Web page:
The Southside Independent School District improved its state accountability rating based on standardized test scores to a B from the C it received in 2019, the last time the state issued ratings for schools and districts, according to preliminary results.
Students did not take the State of Texas Assessments of Academic Readiness in 2020 because of the coronavirus pandemic. The Texas Education Agency administered the standardized exams last year but did not use the test scores to rate schools and districts on an A-F scale. This is the first year the state will rate campuses and districts based on the test results.
Southside ISD Superintendent Rolando Ramirez credited the improved test scores to the hard work of students and staff, who he said have gone “back to just basic best practices” of constantly reviewing and revising curriculum to meet students’ needs and collaborating among educators to make sure students were catching up on skills they may have missed during virtual instruction.
“As a team throughout the year, we just tweaked whatever needed to be revised in our approach,” he said.
Overall, the preliminary STAAR score projections for the district of roughly 5,600 students show Southside ISD no longer has any campuses rated F, Ramirez said. In 2019, five campuses received an F rating and two got a C. This year, Heritage Elementary has an A rating, while the other six campuses received a B.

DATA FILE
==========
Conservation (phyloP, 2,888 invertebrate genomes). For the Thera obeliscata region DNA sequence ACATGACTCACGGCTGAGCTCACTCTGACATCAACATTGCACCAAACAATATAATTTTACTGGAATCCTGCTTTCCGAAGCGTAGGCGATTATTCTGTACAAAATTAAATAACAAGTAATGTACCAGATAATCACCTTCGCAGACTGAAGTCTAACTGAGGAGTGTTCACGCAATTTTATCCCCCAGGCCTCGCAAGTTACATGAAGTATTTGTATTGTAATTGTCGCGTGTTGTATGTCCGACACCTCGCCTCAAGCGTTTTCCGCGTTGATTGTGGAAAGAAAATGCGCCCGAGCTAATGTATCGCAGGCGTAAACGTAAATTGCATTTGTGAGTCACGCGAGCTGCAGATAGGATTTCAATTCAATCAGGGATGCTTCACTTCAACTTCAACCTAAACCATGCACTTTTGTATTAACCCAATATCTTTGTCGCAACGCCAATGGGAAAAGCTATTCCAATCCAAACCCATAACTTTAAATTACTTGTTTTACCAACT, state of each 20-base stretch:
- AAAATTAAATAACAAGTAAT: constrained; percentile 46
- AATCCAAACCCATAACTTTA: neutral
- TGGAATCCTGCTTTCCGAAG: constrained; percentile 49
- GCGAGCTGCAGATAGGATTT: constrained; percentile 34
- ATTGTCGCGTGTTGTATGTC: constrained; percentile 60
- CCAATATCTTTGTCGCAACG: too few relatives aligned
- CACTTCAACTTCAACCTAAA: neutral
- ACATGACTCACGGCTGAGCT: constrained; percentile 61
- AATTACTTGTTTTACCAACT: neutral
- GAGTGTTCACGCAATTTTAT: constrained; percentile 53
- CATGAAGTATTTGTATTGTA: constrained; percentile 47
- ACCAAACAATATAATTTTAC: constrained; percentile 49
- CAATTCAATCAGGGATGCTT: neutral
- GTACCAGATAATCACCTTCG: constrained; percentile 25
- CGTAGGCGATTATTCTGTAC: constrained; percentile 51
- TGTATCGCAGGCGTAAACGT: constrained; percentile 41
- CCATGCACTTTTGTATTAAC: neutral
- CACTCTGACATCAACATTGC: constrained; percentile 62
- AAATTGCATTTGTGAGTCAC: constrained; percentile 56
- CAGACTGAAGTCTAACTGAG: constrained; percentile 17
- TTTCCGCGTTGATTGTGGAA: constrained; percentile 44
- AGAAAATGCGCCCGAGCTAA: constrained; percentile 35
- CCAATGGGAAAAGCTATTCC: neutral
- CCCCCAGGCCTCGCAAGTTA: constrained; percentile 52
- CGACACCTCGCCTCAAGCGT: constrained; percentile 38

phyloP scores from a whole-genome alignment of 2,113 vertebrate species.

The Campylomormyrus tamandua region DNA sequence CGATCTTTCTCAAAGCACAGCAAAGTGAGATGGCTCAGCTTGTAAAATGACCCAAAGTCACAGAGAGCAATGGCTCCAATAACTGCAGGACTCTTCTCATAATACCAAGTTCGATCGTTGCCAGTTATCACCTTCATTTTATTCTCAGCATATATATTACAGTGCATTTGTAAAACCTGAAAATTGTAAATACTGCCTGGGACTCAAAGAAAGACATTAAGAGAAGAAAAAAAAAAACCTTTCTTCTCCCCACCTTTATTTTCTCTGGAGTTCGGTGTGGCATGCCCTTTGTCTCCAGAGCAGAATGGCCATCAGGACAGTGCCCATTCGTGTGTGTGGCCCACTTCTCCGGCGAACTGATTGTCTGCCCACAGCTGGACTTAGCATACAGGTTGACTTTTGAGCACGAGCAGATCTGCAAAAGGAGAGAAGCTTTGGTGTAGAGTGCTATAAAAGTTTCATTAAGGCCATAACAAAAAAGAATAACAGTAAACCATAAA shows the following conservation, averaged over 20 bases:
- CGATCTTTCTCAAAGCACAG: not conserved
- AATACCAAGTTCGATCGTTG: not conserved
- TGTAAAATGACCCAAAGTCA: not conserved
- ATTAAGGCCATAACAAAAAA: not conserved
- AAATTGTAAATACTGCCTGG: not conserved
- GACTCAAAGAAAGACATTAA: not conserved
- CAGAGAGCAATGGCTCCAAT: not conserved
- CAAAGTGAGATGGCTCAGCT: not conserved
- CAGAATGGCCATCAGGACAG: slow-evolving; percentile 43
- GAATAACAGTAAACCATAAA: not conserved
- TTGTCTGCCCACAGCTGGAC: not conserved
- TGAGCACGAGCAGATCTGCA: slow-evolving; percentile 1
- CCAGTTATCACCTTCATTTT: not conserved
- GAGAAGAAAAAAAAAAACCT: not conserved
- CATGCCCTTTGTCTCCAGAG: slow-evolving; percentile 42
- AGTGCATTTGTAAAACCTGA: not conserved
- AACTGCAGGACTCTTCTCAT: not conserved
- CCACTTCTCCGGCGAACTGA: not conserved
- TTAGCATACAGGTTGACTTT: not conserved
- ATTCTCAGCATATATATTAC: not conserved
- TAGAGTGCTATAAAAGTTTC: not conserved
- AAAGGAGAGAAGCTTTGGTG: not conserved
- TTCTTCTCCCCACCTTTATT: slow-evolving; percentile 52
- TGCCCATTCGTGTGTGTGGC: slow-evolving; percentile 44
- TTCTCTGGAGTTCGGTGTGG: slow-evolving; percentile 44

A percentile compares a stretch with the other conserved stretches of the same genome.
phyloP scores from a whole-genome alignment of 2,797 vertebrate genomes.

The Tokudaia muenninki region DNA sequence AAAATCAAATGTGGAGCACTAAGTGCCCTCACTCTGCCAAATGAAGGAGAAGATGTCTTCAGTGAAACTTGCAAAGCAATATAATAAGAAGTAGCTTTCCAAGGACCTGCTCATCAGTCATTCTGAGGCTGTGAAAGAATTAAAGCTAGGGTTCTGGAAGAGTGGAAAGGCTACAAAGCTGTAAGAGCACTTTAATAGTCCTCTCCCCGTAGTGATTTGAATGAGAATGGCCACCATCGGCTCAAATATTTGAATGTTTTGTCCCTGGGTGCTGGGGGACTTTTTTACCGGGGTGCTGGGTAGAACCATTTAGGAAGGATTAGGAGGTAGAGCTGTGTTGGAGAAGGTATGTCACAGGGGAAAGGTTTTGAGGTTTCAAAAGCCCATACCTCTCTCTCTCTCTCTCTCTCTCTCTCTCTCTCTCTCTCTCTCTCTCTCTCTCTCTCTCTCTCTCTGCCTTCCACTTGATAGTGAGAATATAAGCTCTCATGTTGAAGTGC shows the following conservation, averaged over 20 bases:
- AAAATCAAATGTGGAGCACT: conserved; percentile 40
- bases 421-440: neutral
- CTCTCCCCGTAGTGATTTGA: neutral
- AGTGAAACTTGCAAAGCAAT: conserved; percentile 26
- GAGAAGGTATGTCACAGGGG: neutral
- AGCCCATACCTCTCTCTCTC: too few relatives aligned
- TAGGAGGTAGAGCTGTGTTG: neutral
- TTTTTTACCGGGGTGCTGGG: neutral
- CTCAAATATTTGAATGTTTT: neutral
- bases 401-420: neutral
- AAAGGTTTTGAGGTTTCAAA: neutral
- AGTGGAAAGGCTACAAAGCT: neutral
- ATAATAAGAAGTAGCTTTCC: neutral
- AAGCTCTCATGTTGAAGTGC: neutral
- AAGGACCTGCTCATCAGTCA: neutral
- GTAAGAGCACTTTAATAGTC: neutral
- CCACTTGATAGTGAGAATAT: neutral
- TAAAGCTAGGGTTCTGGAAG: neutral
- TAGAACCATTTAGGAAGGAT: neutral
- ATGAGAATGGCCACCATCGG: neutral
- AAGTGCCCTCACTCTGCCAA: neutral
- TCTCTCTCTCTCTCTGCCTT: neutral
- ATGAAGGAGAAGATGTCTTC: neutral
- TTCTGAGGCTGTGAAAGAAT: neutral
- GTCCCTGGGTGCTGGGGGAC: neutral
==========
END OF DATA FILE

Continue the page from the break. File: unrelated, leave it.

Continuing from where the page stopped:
Terrena Bernal, a fifth grade teacher at Heritage, said she was able to help her 18 students accomplish so much learning they may have missed in the past two school years with virtual instruction because she also had these students in fourth grade.
“There were a lot of gaps, but I was able to come and close them because I was able to know what their needs were because I was their teacher last year,” she said.
But Bernal, Southside’s teacher of the year, also told her students how much the STAAR mattered because it would show her and their future teachers where they are at academically. She explained to them how each lesson fit into the categories in which they would be tested, demonstrated testing strategies and showed them where they struggled and how much progress they made throughout the school year.
“I tell them, no one will ever truly understand where you are, unless we have some type of measure to look at,” she said. “When I think about testing, I know it’s important because I need to figure out how I can make those changes to get them where they need to be. But I guess it also comes with knowing that it’s all built up for them. We have to have this in order to know did they actually grow? How is our school actually performing? How are we actually educating our students?”
Bernal also doesn’t deny the importance of these exams for her students. She tells them straightforwardly that these tests are important not only for their own academic progress but for the school and the district. That is why she consistently invested them in their own learning, showing them the areas in which they needed to improve and sharing with them the gains they made.
“That’s the only way they’re going to be successful,” she said.